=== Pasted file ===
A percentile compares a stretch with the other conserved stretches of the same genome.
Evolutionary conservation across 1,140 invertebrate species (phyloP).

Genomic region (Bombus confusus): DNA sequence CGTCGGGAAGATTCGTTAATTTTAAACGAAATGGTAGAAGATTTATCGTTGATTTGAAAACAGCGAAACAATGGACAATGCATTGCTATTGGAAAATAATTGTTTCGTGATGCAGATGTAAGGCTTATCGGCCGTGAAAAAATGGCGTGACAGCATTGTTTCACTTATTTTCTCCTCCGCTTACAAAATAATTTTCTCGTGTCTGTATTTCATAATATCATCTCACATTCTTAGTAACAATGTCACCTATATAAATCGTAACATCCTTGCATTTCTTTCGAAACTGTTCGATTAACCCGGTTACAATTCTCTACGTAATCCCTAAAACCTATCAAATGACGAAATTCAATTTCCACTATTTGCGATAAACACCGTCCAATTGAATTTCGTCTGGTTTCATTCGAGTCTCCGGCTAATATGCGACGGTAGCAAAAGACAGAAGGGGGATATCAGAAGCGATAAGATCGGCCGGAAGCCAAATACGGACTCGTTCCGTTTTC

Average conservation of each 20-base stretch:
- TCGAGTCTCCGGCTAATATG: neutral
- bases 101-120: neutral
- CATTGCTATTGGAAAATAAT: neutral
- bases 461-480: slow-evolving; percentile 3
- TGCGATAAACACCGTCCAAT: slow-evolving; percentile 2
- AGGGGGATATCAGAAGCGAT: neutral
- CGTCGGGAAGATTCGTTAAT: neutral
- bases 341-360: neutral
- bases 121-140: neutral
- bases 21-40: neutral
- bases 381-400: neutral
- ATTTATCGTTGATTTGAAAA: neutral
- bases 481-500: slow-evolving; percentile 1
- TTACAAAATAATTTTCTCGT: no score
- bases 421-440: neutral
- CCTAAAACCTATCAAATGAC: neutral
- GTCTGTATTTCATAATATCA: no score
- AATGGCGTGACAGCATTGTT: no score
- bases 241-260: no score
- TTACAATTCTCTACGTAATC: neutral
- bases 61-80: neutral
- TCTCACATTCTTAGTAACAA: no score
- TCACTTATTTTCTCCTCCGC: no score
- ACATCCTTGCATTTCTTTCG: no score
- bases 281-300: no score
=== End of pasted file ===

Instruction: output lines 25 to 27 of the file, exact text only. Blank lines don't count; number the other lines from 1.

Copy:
- bases 61-80: neutral
- TCTCACATTCTTAGTAACAA: no score
- TCACTTATTTTCTCCTCCGC: no score